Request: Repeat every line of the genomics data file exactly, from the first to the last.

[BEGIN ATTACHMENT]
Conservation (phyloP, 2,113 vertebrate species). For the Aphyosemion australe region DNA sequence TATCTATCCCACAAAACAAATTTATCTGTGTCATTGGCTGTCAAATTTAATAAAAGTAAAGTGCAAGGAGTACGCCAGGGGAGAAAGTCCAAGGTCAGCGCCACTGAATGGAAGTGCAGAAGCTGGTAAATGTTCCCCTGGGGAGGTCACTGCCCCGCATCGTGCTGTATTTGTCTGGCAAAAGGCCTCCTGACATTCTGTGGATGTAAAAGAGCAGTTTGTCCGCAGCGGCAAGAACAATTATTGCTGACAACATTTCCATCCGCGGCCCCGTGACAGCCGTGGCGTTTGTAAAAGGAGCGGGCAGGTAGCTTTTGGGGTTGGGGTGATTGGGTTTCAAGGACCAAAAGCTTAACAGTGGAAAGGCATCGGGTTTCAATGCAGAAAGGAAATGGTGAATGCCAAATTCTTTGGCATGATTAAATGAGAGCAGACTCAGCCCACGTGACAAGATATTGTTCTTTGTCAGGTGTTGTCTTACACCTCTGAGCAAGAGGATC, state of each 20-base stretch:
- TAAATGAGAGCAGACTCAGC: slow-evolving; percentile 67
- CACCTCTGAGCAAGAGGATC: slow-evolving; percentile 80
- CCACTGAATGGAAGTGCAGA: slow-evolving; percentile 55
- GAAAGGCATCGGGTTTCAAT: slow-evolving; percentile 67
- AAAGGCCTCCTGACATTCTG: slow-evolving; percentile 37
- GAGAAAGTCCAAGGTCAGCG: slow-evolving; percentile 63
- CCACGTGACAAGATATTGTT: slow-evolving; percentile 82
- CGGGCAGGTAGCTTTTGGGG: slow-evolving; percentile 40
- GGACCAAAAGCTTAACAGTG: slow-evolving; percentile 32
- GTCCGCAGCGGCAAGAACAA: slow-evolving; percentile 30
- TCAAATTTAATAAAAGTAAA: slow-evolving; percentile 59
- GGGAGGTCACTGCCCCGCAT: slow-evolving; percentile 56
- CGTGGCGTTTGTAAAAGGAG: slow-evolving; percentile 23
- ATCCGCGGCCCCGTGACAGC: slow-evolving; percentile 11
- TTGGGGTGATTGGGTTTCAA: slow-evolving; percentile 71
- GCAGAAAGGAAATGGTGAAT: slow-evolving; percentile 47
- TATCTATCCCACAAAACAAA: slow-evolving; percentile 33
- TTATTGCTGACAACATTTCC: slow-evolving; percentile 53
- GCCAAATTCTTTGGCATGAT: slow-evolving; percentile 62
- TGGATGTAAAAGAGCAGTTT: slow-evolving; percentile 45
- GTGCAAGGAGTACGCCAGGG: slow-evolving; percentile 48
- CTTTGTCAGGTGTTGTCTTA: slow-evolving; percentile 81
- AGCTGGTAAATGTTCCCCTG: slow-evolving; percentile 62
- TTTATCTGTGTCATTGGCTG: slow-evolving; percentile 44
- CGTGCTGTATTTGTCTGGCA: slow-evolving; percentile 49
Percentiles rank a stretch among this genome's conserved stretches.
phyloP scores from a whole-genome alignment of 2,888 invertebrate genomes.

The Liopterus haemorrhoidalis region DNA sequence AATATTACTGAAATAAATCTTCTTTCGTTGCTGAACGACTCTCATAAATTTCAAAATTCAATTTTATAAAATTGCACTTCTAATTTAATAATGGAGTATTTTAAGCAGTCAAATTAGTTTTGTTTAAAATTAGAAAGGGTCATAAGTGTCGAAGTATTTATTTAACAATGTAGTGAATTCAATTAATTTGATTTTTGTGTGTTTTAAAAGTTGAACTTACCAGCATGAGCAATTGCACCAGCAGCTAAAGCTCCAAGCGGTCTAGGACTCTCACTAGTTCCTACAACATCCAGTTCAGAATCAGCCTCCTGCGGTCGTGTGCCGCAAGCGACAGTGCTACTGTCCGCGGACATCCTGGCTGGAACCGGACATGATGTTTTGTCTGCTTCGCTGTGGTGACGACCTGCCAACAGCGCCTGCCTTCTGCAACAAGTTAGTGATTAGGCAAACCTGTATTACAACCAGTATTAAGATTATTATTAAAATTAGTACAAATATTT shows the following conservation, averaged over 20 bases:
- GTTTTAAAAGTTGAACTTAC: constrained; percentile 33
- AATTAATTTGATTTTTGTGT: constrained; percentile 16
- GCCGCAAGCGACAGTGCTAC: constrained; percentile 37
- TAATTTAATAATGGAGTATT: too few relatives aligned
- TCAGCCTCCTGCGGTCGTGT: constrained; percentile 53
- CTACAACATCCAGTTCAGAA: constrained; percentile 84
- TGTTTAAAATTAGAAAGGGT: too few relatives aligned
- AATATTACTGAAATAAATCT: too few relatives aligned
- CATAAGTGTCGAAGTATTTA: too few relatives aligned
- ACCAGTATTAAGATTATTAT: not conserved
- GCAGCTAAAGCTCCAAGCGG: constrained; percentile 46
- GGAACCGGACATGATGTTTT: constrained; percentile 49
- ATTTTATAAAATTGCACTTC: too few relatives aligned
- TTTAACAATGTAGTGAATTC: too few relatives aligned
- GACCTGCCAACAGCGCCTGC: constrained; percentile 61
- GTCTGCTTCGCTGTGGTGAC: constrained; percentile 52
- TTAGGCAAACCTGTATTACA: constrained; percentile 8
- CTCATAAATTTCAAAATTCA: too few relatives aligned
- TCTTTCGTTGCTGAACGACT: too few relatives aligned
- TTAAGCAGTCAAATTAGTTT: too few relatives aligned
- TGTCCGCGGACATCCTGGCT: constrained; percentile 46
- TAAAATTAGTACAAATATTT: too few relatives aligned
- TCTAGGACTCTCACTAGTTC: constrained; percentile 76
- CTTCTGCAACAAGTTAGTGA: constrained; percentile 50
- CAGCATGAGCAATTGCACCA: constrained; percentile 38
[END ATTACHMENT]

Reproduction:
Conservation (phyloP, 2,113 vertebrate species). For the Aphyosemion australe region DNA sequence TATCTATCCCACAAAACAAATTTATCTGTGTCATTGGCTGTCAAATTTAATAAAAGTAAAGTGCAAGGAGTACGCCAGGGGAGAAAGTCCAAGGTCAGCGCCACTGAATGGAAGTGCAGAAGCTGGTAAATGTTCCCCTGGGGAGGTCACTGCCCCGCATCGTGCTGTATTTGTCTGGCAAAAGGCCTCCTGACATTCTGTGGATGTAAAAGAGCAGTTTGTCCGCAGCGGCAAGAACAATTATTGCTGACAACATTTCCATCCGCGGCCCCGTGACAGCCGTGGCGTTTGTAAAAGGAGCGGGCAGGTAGCTTTTGGGGTTGGGGTGATTGGGTTTCAAGGACCAAAAGCTTAACAGTGGAAAGGCATCGGGTTTCAATGCAGAAAGGAAATGGTGAATGCCAAATTCTTTGGCATGATTAAATGAGAGCAGACTCAGCCCACGTGACAAGATATTGTTCTTTGTCAGGTGTTGTCTTACACCTCTGAGCAAGAGGATC, state of each 20-base stretch:
- TAAATGAGAGCAGACTCAGC: slow-evolving; percentile 67
- CACCTCTGAGCAAGAGGATC: slow-evolving; percentile 80
- CCACTGAATGGAAGTGCAGA: slow-evolving; percentile 55
- GAAAGGCATCGGGTTTCAAT: slow-evolving; percentile 67
- AAAGGCCTCCTGACATTCTG: slow-evolving; percentile 37
- GAGAAAGTCCAAGGTCAGCG: slow-evolving; percentile 63
- CCACGTGACAAGATATTGTT: slow-evolving; percentile 82
- CGGGCAGGTAGCTTTTGGGG: slow-evolving; percentile 40
- GGACCAAAAGCTTAACAGTG: slow-evolving; percentile 32
- GTCCGCAGCGGCAAGAACAA: slow-evolving; percentile 30
- TCAAATTTAATAAAAGTAAA: slow-evolving; percentile 59
- GGGAGGTCACTGCCCCGCAT: slow-evolving; percentile 56
- CGTGGCGTTTGTAAAAGGAG: slow-evolving; percentile 23
- ATCCGCGGCCCCGTGACAGC: slow-evolving; percentile 11
- TTGGGGTGATTGGGTTTCAA: slow-evolving; percentile 71
- GCAGAAAGGAAATGGTGAAT: slow-evolving; percentile 47
- TATCTATCCCACAAAACAAA: slow-evolving; percentile 33
- TTATTGCTGACAACATTTCC: slow-evolving; percentile 53
- GCCAAATTCTTTGGCATGAT: slow-evolving; percentile 62
- TGGATGTAAAAGAGCAGTTT: slow-evolving; percentile 45
- GTGCAAGGAGTACGCCAGGG: slow-evolving; percentile 48
- CTTTGTCAGGTGTTGTCTTA: slow-evolving; percentile 81
- AGCTGGTAAATGTTCCCCTG: slow-evolving; percentile 62
- TTTATCTGTGTCATTGGCTG: slow-evolving; percentile 44
- CGTGCTGTATTTGTCTGGCA: slow-evolving; percentile 49
Percentiles rank a stretch among this genome's conserved stretches.
phyloP scores from a whole-genome alignment of 2,888 invertebrate genomes.

The Liopterus haemorrhoidalis region DNA sequence AATATTACTGAAATAAATCTTCTTTCGTTGCTGAACGACTCTCATAAATTTCAAAATTCAATTTTATAAAATTGCACTTCTAATTTAATAATGGAGTATTTTAAGCAGTCAAATTAGTTTTGTTTAAAATTAGAAAGGGTCATAAGTGTCGAAGTATTTATTTAACAATGTAGTGAATTCAATTAATTTGATTTTTGTGTGTTTTAAAAGTTGAACTTACCAGCATGAGCAATTGCACCAGCAGCTAAAGCTCCAAGCGGTCTAGGACTCTCACTAGTTCCTACAACATCCAGTTCAGAATCAGCCTCCTGCGGTCGTGTGCCGCAAGCGACAGTGCTACTGTCCGCGGACATCCTGGCTGGAACCGGACATGATGTTTTGTCTGCTTCGCTGTGGTGACGACCTGCCAACAGCGCCTGCCTTCTGCAACAAGTTAGTGATTAGGCAAACCTGTATTACAACCAGTATTAAGATTATTATTAAAATTAGTACAAATATTT shows the following conservation, averaged over 20 bases:
- GTTTTAAAAGTTGAACTTAC: constrained; percentile 33
- AATTAATTTGATTTTTGTGT: constrained; percentile 16
- GCCGCAAGCGACAGTGCTAC: constrained; percentile 37
- TAATTTAATAATGGAGTATT: too few relatives aligned
- TCAGCCTCCTGCGGTCGTGT: constrained; percentile 53
- CTACAACATCCAGTTCAGAA: constrained; percentile 84
- TGTTTAAAATTAGAAAGGGT: too few relatives aligned
- AATATTACTGAAATAAATCT: too few relatives aligned
- CATAAGTGTCGAAGTATTTA: too few relatives aligned
- ACCAGTATTAAGATTATTAT: not conserved
- GCAGCTAAAGCTCCAAGCGG: constrained; percentile 46
- GGAACCGGACATGATGTTTT: constrained; percentile 49
- ATTTTATAAAATTGCACTTC: too few relatives aligned
- TTTAACAATGTAGTGAATTC: too few relatives aligned
- GACCTGCCAACAGCGCCTGC: constrained; percentile 61
- GTCTGCTTCGCTGTGGTGAC: constrained; percentile 52
- TTAGGCAAACCTGTATTACA: constrained; percentile 8
- CTCATAAATTTCAAAATTCA: too few relatives aligned
- TCTTTCGTTGCTGAACGACT: too few relatives aligned
- TTAAGCAGTCAAATTAGTTT: too few relatives aligned
- TGTCCGCGGACATCCTGGCT: constrained; percentile 46
- TAAAATTAGTACAAATATTT: too few relatives aligned
- TCTAGGACTCTCACTAGTTC: constrained; percentile 76
- CTTCTGCAACAAGTTAGTGA: constrained; percentile 50
- CAGCATGAGCAATTGCACCA: constrained; percentile 38